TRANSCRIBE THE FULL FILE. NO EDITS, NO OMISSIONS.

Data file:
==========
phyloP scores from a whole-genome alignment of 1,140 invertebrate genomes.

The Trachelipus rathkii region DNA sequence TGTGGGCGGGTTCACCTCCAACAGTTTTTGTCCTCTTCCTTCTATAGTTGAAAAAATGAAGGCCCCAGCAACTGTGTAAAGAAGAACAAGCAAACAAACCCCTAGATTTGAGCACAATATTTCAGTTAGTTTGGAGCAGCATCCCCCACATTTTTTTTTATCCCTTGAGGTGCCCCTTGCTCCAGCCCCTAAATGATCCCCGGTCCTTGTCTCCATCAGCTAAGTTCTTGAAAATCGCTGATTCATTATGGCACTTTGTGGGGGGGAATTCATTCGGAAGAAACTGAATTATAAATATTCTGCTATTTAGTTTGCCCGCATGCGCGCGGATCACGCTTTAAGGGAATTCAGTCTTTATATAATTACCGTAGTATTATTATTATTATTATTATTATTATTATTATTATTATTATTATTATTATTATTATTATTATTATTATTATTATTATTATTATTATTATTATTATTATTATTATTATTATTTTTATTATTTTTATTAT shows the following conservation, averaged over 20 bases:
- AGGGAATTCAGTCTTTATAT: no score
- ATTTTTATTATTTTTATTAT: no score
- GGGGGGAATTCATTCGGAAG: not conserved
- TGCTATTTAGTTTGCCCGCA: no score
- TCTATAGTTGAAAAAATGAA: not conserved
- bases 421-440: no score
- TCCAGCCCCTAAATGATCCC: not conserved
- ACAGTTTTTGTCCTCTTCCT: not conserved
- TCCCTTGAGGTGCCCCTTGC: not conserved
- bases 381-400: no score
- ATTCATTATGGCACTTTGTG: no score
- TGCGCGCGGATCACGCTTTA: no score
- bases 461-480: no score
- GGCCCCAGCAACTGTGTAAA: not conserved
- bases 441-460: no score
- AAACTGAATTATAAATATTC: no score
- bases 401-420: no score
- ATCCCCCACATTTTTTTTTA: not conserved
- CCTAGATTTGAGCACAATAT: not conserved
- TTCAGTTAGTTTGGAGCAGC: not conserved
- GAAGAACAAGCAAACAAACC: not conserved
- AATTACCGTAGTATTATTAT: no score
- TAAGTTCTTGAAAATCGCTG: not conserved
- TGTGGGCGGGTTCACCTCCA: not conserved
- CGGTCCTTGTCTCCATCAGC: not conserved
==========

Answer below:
phyloP scores from a whole-genome alignment of 1,140 invertebrate genomes.

The Trachelipus rathkii region DNA sequence TGTGGGCGGGTTCACCTCCAACAGTTTTTGTCCTCTTCCTTCTATAGTTGAAAAAATGAAGGCCCCAGCAACTGTGTAAAGAAGAACAAGCAAACAAACCCCTAGATTTGAGCACAATATTTCAGTTAGTTTGGAGCAGCATCCCCCACATTTTTTTTTATCCCTTGAGGTGCCCCTTGCTCCAGCCCCTAAATGATCCCCGGTCCTTGTCTCCATCAGCTAAGTTCTTGAAAATCGCTGATTCATTATGGCACTTTGTGGGGGGGAATTCATTCGGAAGAAACTGAATTATAAATATTCTGCTATTTAGTTTGCCCGCATGCGCGCGGATCACGCTTTAAGGGAATTCAGTCTTTATATAATTACCGTAGTATTATTATTATTATTATTATTATTATTATTATTATTATTATTATTATTATTATTATTATTATTATTATTATTATTATTATTATTATTATTATTATTATTATTATTATTATTTTTATTATTTTTATTAT shows the following conservation, averaged over 20 bases:
- AGGGAATTCAGTCTTTATAT: no score
- ATTTTTATTATTTTTATTAT: no score
- GGGGGGAATTCATTCGGAAG: not conserved
- TGCTATTTAGTTTGCCCGCA: no score
- TCTATAGTTGAAAAAATGAA: not conserved
- bases 421-440: no score
- TCCAGCCCCTAAATGATCCC: not conserved
- ACAGTTTTTGTCCTCTTCCT: not conserved
- TCCCTTGAGGTGCCCCTTGC: not conserved
- bases 381-400: no score
- ATTCATTATGGCACTTTGTG: no score
- TGCGCGCGGATCACGCTTTA: no score
- bases 461-480: no score
- GGCCCCAGCAACTGTGTAAA: not conserved
- bases 441-460: no score
- AAACTGAATTATAAATATTC: no score
- bases 401-420: no score
- ATCCCCCACATTTTTTTTTA: not conserved
- CCTAGATTTGAGCACAATAT: not conserved
- TTCAGTTAGTTTGGAGCAGC: not conserved
- GAAGAACAAGCAAACAAACC: not conserved
- AATTACCGTAGTATTATTAT: no score
- TAAGTTCTTGAAAATCGCTG: not conserved
- TGTGGGCGGGTTCACCTCCA: not conserved
- CGGTCCTTGTCTCCATCAGC: not conserved